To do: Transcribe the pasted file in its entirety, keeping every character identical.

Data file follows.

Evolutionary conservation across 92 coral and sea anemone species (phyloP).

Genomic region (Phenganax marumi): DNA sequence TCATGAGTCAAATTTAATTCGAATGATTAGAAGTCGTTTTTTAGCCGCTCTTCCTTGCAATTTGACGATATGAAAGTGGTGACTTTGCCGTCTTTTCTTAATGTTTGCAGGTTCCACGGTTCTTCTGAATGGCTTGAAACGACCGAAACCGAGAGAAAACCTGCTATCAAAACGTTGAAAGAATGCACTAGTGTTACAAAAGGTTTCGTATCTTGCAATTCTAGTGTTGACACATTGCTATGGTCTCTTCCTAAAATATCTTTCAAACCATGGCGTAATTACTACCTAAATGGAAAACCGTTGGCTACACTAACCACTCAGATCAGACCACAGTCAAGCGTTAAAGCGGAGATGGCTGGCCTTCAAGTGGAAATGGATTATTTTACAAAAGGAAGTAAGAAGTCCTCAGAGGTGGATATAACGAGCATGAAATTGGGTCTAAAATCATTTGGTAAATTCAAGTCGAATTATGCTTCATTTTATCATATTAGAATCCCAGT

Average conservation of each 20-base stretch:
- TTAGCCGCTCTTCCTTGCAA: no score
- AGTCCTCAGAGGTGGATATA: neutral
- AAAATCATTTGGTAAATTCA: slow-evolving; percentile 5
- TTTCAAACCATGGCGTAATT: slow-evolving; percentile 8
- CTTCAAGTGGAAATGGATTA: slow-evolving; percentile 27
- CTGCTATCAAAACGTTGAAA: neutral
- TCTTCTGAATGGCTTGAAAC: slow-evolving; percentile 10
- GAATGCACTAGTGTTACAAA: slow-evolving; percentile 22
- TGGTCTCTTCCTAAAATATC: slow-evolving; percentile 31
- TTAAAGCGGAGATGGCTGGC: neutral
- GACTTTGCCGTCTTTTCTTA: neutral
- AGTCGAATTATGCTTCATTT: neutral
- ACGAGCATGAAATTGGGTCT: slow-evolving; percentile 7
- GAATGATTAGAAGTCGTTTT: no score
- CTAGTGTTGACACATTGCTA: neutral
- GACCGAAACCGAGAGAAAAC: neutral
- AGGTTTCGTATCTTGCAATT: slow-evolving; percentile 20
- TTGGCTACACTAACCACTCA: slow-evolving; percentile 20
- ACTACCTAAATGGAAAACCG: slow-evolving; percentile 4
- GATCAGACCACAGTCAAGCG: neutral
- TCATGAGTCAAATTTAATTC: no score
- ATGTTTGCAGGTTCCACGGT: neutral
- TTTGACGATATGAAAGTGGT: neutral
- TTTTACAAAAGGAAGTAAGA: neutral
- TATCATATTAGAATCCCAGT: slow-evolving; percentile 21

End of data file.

Evolutionary conservation across 92 coral and sea anemone species (phyloP).

Genomic region (Phenganax marumi): DNA sequence TCATGAGTCAAATTTAATTCGAATGATTAGAAGTCGTTTTTTAGCCGCTCTTCCTTGCAATTTGACGATATGAAAGTGGTGACTTTGCCGTCTTTTCTTAATGTTTGCAGGTTCCACGGTTCTTCTGAATGGCTTGAAACGACCGAAACCGAGAGAAAACCTGCTATCAAAACGTTGAAAGAATGCACTAGTGTTACAAAAGGTTTCGTATCTTGCAATTCTAGTGTTGACACATTGCTATGGTCTCTTCCTAAAATATCTTTCAAACCATGGCGTAATTACTACCTAAATGGAAAACCGTTGGCTACACTAACCACTCAGATCAGACCACAGTCAAGCGTTAAAGCGGAGATGGCTGGCCTTCAAGTGGAAATGGATTATTTTACAAAAGGAAGTAAGAAGTCCTCAGAGGTGGATATAACGAGCATGAAATTGGGTCTAAAATCATTTGGTAAATTCAAGTCGAATTATGCTTCATTTTATCATATTAGAATCCCAGT

Average conservation of each 20-base stretch:
- TTAGCCGCTCTTCCTTGCAA: no score
- AGTCCTCAGAGGTGGATATA: neutral
- AAAATCATTTGGTAAATTCA: slow-evolving; percentile 5
- TTTCAAACCATGGCGTAATT: slow-evolving; percentile 8
- CTTCAAGTGGAAATGGATTA: slow-evolving; percentile 27
- CTGCTATCAAAACGTTGAAA: neutral
- TCTTCTGAATGGCTTGAAAC: slow-evolving; percentile 10
- GAATGCACTAGTGTTACAAA: slow-evolving; percentile 22
- TGGTCTCTTCCTAAAATATC: slow-evolving; percentile 31
- TTAAAGCGGAGATGGCTGGC: neutral
- GACTTTGCCGTCTTTTCTTA: neutral
- AGTCGAATTATGCTTCATTT: neutral
- ACGAGCATGAAATTGGGTCT: slow-evolving; percentile 7
- GAATGATTAGAAGTCGTTTT: no score
- CTAGTGTTGACACATTGCTA: neutral
- GACCGAAACCGAGAGAAAAC: neutral
- AGGTTTCGTATCTTGCAATT: slow-evolving; percentile 20
- TTGGCTACACTAACCACTCA: slow-evolving; percentile 20
- ACTACCTAAATGGAAAACCG: slow-evolving; percentile 4
- GATCAGACCACAGTCAAGCG: neutral
- TCATGAGTCAAATTTAATTC: no score
- ATGTTTGCAGGTTCCACGGT: neutral
- TTTGACGATATGAAAGTGGT: neutral
- TTTTACAAAAGGAAGTAAGA: neutral
- TATCATATTAGAATCCCAGT: slow-evolving; percentile 21